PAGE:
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Alaska Airlines: Now serving Boxed Water – in cardboard cups

Alaska Airlines: Now serving Boxed Water – in cardboard cups

Starting today (4 November 2021) in what may well be a little bit of greenwashing to coincide with the 2021 Glasgow climate meeting, Alaska Airlines announces one of those things that makes you say: ‘Why weren’t we doing this years ago?’

Instead of serving water from the classic clear plastic bottle, they have shifted to the old fashioned ‘milk’ carton, but filled with water. It’s buying the water in boxes from a company called Boxed Water™ – they let them trade mark that.

The packaging is 92% plant-based, fully recyclable, and is sealed with a plant-based cap. Alaska will also replace plastic cups with recyclable paper cups to put that drinking water in. If you think this is a little thing, then swallow this:

‘Inflight water service is the most significant contributor of onboard plastic waste. The switch to more sustainable solutions will effectively remove 22 million plastic cups and 32 million plastic bottles per year from Alaska flights.’

Alaska Airlines Newsroom

Of course, those 22 million cups will now be cardboard, as will the 32 million bottles, but hey, they’re fully recyclable.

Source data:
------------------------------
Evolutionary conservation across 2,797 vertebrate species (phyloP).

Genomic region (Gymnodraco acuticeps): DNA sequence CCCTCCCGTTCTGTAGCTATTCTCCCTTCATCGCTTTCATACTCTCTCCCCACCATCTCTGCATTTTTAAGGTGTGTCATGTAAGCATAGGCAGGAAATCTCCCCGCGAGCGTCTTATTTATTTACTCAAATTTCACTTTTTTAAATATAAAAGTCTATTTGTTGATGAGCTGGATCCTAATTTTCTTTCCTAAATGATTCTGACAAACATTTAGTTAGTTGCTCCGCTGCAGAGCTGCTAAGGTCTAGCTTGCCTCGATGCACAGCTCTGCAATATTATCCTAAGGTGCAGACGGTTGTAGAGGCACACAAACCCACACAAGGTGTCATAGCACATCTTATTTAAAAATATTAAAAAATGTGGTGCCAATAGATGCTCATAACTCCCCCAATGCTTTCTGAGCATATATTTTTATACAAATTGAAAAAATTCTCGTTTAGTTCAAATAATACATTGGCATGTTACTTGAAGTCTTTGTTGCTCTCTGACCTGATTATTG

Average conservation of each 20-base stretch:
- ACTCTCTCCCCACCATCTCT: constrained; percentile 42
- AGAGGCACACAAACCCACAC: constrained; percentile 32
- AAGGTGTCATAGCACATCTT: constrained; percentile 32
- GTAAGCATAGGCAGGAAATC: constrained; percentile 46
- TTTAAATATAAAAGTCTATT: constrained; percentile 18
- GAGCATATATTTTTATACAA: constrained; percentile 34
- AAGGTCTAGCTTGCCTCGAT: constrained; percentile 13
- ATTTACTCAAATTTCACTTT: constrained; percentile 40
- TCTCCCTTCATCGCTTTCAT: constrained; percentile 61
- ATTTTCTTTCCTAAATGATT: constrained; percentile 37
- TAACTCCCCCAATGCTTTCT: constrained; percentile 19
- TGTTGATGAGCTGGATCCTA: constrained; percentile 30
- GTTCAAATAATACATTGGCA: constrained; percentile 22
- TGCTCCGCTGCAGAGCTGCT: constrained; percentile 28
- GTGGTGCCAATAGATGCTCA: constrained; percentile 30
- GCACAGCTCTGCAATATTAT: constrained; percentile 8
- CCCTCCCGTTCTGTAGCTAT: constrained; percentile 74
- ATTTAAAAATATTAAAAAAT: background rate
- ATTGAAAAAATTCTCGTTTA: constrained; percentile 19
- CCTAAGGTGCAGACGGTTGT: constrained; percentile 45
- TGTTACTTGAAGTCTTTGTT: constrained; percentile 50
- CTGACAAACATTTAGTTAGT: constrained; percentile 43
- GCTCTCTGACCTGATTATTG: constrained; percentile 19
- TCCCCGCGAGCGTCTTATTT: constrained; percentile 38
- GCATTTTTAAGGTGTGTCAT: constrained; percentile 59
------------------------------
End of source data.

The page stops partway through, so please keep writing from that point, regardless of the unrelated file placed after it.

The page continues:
However, Alaska is to be commended for its environmental policies which include a strategy to achieve net-zero carbon emissions by 2040, with a target to be the most fuel-efficient U.S. airline by 2025. That will all help their commercial bottom line as well.

a person holding a tray with milk cartons and packages

2PAXfly Takeout

This is another timely reminder to wear your seatbelt when seated. Holding you close to your seat will protect you from the sort of injuries sustained on this flight, when unsecured passengers flew to the ceiling of the aircraft, and then came crashing down once the ‘drop’ ceased.

The hope will be that this is an anomaly – a ‘freak accident’ in casual parlance. If it is a systemic error either mechanical or electronic, then this is a larger concern for the airlines that fly Boeing Dreamliner 787 aircraft. Let’s hope it isn’t. If it is, it will pile on the woes to Boeing’s existing stack.

I’m no expert on matters environmental, but there are plenty who are who can pull the release apart, but on the surface, this looks like a great environmentally friendly idea. That being the case, come on Qantas, Jetstar, Virgin, Rex and Alliance, and follow this trend.

1 Comment

  1. AA56

    Blah blah blah.


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